Asda, the British arm of U.S. retail giant Wal-Mart, reported a pick up in third-quarter sales growth on Tuesday, helped by revamped own-brand food ranges and its pledge to be cheaper than rivals.

Britain's second-biggest supermarket group behind Tesco said sales at stores open over a year rose 1.3 percent, excluding fuel and VAT sales tax, in the three months ended September.

That followed 0.5 percent growth in the second quarter and 0.1 percent in the first.

Asda lagged Britain's grocery market for most of 2010, but has fought back this year, helped by its purchase of smaller format Netto stores and a relaunch of its own-brand food range.

The chain, which completes the conversion of former Netto stores next week, also believes it is benefiting from its price guarantee, which offers to refund customers the difference if an online price comparison web site does not show their shopping was at least 10 percent cheaper than at a rival.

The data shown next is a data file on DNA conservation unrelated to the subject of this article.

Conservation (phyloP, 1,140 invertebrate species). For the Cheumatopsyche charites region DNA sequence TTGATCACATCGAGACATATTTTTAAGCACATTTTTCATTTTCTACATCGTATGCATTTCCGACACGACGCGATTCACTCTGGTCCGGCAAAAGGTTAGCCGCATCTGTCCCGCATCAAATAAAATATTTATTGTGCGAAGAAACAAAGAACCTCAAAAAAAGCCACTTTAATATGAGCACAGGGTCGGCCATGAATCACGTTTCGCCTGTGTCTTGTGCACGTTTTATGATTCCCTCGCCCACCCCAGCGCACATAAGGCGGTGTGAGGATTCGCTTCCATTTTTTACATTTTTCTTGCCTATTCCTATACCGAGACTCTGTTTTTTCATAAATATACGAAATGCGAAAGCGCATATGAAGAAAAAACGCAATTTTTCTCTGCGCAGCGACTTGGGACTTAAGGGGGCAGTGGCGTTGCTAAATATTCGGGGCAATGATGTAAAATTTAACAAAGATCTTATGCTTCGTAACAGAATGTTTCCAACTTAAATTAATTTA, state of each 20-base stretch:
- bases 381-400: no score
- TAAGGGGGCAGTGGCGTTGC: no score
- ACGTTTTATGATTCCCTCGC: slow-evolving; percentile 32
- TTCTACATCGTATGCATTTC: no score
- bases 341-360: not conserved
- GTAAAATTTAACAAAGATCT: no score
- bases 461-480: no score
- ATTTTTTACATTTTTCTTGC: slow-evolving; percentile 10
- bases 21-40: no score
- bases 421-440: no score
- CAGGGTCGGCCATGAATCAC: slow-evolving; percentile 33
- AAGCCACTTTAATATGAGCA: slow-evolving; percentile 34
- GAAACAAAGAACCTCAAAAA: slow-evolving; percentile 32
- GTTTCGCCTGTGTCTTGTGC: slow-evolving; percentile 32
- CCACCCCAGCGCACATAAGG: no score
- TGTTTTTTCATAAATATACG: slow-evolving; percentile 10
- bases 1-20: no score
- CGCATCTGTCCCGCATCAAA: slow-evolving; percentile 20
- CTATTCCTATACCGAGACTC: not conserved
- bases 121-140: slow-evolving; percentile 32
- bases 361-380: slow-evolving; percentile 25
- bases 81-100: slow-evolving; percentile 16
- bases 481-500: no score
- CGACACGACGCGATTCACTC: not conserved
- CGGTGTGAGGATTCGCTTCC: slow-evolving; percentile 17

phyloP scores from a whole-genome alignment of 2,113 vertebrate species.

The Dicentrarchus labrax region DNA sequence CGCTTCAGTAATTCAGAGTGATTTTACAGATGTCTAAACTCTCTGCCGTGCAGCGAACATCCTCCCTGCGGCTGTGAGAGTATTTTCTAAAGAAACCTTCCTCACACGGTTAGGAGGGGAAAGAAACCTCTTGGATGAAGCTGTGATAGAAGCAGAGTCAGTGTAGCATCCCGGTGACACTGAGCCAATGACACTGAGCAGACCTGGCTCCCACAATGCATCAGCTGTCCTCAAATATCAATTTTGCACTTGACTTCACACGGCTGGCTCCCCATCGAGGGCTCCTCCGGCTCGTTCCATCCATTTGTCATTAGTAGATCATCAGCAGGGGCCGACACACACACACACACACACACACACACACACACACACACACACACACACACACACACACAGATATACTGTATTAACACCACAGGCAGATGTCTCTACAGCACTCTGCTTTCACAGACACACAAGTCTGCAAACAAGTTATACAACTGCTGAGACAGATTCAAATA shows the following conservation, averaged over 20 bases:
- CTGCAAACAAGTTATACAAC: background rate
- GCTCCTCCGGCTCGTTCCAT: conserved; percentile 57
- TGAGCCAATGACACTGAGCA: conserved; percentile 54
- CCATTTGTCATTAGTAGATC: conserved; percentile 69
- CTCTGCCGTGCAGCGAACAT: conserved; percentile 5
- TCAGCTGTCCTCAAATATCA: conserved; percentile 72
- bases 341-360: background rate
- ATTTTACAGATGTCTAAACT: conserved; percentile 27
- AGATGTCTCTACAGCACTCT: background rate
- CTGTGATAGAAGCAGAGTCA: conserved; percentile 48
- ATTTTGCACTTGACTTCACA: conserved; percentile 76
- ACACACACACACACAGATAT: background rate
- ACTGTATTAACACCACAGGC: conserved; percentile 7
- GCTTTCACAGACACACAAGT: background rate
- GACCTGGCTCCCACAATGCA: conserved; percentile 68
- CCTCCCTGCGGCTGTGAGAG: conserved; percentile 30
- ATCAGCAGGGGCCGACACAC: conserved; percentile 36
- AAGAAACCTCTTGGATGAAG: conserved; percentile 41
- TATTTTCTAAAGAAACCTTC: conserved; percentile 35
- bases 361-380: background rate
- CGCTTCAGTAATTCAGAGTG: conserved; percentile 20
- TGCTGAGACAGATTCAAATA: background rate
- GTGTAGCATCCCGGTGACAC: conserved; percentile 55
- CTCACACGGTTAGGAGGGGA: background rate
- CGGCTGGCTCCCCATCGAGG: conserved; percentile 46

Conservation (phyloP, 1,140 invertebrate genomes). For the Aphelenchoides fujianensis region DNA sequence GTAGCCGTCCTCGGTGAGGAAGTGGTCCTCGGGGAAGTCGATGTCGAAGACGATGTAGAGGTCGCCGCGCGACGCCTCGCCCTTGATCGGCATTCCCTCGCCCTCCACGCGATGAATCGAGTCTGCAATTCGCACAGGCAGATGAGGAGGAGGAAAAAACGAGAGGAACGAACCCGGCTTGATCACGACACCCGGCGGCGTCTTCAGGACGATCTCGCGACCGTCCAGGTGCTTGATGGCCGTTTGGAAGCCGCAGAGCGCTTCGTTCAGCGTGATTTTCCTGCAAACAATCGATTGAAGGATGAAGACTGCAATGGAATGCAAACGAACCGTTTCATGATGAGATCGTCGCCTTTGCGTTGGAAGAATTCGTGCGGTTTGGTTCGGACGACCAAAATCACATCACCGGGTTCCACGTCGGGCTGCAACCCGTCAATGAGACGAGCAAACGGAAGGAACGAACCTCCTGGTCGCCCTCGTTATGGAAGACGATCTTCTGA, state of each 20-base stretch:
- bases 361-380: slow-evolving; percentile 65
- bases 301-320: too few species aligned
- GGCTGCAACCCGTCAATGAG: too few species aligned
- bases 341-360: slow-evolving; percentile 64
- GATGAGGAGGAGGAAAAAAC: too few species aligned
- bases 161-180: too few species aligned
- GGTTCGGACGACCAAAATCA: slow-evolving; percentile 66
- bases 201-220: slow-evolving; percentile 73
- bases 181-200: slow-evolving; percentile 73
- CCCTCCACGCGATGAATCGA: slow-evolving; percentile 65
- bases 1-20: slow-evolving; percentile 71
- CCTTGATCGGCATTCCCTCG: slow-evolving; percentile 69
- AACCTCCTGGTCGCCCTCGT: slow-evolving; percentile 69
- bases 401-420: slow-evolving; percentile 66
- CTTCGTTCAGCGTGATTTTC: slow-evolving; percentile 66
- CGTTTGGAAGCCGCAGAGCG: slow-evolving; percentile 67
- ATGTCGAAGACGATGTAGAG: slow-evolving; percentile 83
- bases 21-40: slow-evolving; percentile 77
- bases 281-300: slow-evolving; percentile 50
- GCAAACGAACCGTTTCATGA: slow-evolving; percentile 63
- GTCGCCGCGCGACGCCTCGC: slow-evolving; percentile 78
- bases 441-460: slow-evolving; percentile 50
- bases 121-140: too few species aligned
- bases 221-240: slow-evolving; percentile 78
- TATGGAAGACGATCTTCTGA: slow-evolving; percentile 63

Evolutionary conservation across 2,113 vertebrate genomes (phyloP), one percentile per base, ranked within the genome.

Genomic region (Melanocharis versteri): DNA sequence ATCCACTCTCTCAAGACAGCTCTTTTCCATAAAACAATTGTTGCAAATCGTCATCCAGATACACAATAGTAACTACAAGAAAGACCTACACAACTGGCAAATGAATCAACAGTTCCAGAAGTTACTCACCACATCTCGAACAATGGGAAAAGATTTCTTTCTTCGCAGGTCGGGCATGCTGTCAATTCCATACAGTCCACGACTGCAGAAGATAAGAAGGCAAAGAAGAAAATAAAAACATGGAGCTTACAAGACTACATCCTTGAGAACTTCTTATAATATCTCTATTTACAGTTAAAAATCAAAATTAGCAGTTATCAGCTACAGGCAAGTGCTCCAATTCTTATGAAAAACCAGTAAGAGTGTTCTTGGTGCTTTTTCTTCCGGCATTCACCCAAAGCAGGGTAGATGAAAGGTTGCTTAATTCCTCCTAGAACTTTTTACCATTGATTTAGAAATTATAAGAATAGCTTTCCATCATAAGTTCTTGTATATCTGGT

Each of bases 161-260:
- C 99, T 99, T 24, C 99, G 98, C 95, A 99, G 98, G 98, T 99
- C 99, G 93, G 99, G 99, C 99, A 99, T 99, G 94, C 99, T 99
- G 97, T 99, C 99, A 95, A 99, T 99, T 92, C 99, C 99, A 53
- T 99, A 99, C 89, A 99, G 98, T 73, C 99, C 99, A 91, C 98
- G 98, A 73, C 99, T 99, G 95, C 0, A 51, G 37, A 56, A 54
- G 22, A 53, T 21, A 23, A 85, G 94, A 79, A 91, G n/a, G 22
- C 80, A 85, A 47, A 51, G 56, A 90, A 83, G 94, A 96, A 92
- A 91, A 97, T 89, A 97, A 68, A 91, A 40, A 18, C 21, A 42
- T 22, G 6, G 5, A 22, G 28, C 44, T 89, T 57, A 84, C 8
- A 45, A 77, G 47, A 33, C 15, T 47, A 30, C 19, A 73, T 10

Data from market researcher Kantar Worldpanel last week showed Asda growing faster than the overall grocery market for the first time since early 2010.

Tesco announced a 500 million pound investment in lower prices in September in a bid to lure cash strapped shoppers and stem market share losses.

Asda's underlying sales growth compares with the 2.4 percent increase reported by Wm Morrison Supermarkets over the 13 weeks to Oct 30, a 1 percent rise from J Sainsbury in the 16 weeks to October 1 and a 0.7 percent drop for Tesco in the 13 weeks ended August 27.

Also on Tuesday, Asda's parent company Wal-Mart reported an 8.2 percent rise in third quarter net sales.

(Reporting by James Davey and Mark Potter, editing by Rhys Jones)